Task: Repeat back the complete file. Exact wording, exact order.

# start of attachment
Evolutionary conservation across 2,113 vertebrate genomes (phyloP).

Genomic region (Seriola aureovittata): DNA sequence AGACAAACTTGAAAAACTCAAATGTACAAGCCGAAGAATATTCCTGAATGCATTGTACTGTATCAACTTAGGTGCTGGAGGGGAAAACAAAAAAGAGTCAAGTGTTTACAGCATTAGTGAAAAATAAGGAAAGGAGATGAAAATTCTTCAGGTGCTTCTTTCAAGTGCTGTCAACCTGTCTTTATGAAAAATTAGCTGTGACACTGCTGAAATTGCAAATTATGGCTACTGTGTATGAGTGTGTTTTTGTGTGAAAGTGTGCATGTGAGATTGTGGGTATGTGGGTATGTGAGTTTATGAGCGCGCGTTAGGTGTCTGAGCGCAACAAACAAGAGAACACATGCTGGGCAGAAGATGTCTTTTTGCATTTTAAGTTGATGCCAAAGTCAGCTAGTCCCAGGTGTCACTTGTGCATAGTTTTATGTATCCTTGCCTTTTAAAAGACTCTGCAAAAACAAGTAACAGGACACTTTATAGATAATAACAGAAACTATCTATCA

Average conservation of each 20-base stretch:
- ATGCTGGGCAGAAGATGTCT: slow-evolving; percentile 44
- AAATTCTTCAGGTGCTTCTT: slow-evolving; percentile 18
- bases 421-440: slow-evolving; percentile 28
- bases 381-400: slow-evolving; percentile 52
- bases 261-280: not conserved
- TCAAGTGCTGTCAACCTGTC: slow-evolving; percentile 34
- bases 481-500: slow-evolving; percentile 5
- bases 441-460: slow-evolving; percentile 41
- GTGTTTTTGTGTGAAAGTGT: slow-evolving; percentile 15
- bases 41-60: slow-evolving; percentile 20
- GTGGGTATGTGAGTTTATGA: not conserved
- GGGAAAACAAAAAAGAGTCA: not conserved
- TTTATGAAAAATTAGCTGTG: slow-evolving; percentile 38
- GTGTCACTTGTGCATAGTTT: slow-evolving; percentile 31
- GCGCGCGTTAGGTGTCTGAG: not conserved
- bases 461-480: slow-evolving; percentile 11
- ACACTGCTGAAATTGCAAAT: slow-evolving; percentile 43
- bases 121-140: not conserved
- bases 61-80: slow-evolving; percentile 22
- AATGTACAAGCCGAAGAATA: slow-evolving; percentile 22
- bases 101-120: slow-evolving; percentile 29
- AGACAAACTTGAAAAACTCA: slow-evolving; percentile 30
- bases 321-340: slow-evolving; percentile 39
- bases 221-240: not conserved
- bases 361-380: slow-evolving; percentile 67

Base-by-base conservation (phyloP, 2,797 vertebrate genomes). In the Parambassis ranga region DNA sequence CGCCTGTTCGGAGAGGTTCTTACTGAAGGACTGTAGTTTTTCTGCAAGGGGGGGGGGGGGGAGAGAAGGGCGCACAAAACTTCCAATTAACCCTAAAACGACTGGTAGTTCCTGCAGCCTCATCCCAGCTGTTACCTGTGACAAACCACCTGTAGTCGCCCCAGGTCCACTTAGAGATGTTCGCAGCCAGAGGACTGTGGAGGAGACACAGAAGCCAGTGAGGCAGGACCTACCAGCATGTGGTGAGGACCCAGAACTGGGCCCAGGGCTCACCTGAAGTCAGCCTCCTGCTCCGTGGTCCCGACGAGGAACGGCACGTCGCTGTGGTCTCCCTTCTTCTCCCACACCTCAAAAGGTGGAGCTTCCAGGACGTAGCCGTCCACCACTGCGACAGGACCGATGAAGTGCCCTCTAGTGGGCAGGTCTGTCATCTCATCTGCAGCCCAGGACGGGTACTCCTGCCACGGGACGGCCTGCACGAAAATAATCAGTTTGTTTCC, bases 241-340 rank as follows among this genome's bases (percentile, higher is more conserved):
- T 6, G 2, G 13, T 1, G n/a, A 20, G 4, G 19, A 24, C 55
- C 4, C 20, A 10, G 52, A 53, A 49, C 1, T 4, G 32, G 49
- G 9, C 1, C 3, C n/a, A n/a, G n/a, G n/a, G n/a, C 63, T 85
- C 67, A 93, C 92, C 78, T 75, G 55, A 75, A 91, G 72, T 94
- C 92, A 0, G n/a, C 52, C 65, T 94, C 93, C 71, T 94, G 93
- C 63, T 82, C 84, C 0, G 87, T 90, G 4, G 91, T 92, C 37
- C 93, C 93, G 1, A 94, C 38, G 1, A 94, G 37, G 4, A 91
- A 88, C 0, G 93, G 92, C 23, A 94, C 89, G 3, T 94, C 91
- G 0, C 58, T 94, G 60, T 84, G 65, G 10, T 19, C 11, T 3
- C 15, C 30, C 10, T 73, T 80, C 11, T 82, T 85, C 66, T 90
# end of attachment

Evolutionary conservation across 2,113 vertebrate genomes (phyloP).

Genomic region (Seriola aureovittata): DNA sequence AGACAAACTTGAAAAACTCAAATGTACAAGCCGAAGAATATTCCTGAATGCATTGTACTGTATCAACTTAGGTGCTGGAGGGGAAAACAAAAAAGAGTCAAGTGTTTACAGCATTAGTGAAAAATAAGGAAAGGAGATGAAAATTCTTCAGGTGCTTCTTTCAAGTGCTGTCAACCTGTCTTTATGAAAAATTAGCTGTGACACTGCTGAAATTGCAAATTATGGCTACTGTGTATGAGTGTGTTTTTGTGTGAAAGTGTGCATGTGAGATTGTGGGTATGTGGGTATGTGAGTTTATGAGCGCGCGTTAGGTGTCTGAGCGCAACAAACAAGAGAACACATGCTGGGCAGAAGATGTCTTTTTGCATTTTAAGTTGATGCCAAAGTCAGCTAGTCCCAGGTGTCACTTGTGCATAGTTTTATGTATCCTTGCCTTTTAAAAGACTCTGCAAAAACAAGTAACAGGACACTTTATAGATAATAACAGAAACTATCTATCA

Average conservation of each 20-base stretch:
- ATGCTGGGCAGAAGATGTCT: slow-evolving; percentile 44
- AAATTCTTCAGGTGCTTCTT: slow-evolving; percentile 18
- bases 421-440: slow-evolving; percentile 28
- bases 381-400: slow-evolving; percentile 52
- bases 261-280: not conserved
- TCAAGTGCTGTCAACCTGTC: slow-evolving; percentile 34
- bases 481-500: slow-evolving; percentile 5
- bases 441-460: slow-evolving; percentile 41
- GTGTTTTTGTGTGAAAGTGT: slow-evolving; percentile 15
- bases 41-60: slow-evolving; percentile 20
- GTGGGTATGTGAGTTTATGA: not conserved
- GGGAAAACAAAAAAGAGTCA: not conserved
- TTTATGAAAAATTAGCTGTG: slow-evolving; percentile 38
- GTGTCACTTGTGCATAGTTT: slow-evolving; percentile 31
- GCGCGCGTTAGGTGTCTGAG: not conserved
- bases 461-480: slow-evolving; percentile 11
- ACACTGCTGAAATTGCAAAT: slow-evolving; percentile 43
- bases 121-140: not conserved
- bases 61-80: slow-evolving; percentile 22
- AATGTACAAGCCGAAGAATA: slow-evolving; percentile 22
- bases 101-120: slow-evolving; percentile 29
- AGACAAACTTGAAAAACTCA: slow-evolving; percentile 30
- bases 321-340: slow-evolving; percentile 39
- bases 221-240: not conserved
- bases 361-380: slow-evolving; percentile 67

Base-by-base conservation (phyloP, 2,797 vertebrate genomes). In the Parambassis ranga region DNA sequence CGCCTGTTCGGAGAGGTTCTTACTGAAGGACTGTAGTTTTTCTGCAAGGGGGGGGGGGGGGAGAGAAGGGCGCACAAAACTTCCAATTAACCCTAAAACGACTGGTAGTTCCTGCAGCCTCATCCCAGCTGTTACCTGTGACAAACCACCTGTAGTCGCCCCAGGTCCACTTAGAGATGTTCGCAGCCAGAGGACTGTGGAGGAGACACAGAAGCCAGTGAGGCAGGACCTACCAGCATGTGGTGAGGACCCAGAACTGGGCCCAGGGCTCACCTGAAGTCAGCCTCCTGCTCCGTGGTCCCGACGAGGAACGGCACGTCGCTGTGGTCTCCCTTCTTCTCCCACACCTCAAAAGGTGGAGCTTCCAGGACGTAGCCGTCCACCACTGCGACAGGACCGATGAAGTGCCCTCTAGTGGGCAGGTCTGTCATCTCATCTGCAGCCCAGGACGGGTACTCCTGCCACGGGACGGCCTGCACGAAAATAATCAGTTTGTTTCC, bases 241-340 rank as follows among this genome's bases (percentile, higher is more conserved):
- T 6, G 2, G 13, T 1, G n/a, A 20, G 4, G 19, A 24, C 55
- C 4, C 20, A 10, G 52, A 53, A 49, C 1, T 4, G 32, G 49
- G 9, C 1, C 3, C n/a, A n/a, G n/a, G n/a, G n/a, C 63, T 85
- C 67, A 93, C 92, C 78, T 75, G 55, A 75, A 91, G 72, T 94
- C 92, A 0, G n/a, C 52, C 65, T 94, C 93, C 71, T 94, G 93
- C 63, T 82, C 84, C 0, G 87, T 90, G 4, G 91, T 92, C 37
- C 93, C 93, G 1, A 94, C 38, G 1, A 94, G 37, G 4, A 91
- A 88, C 0, G 93, G 92, C 23, A 94, C 89, G 3, T 94, C 91
- G 0, C 58, T 94, G 60, T 84, G 65, G 10, T 19, C 11, T 3
- C 15, C 30, C 10, T 73, T 80, C 11, T 82, T 85, C 66, T 90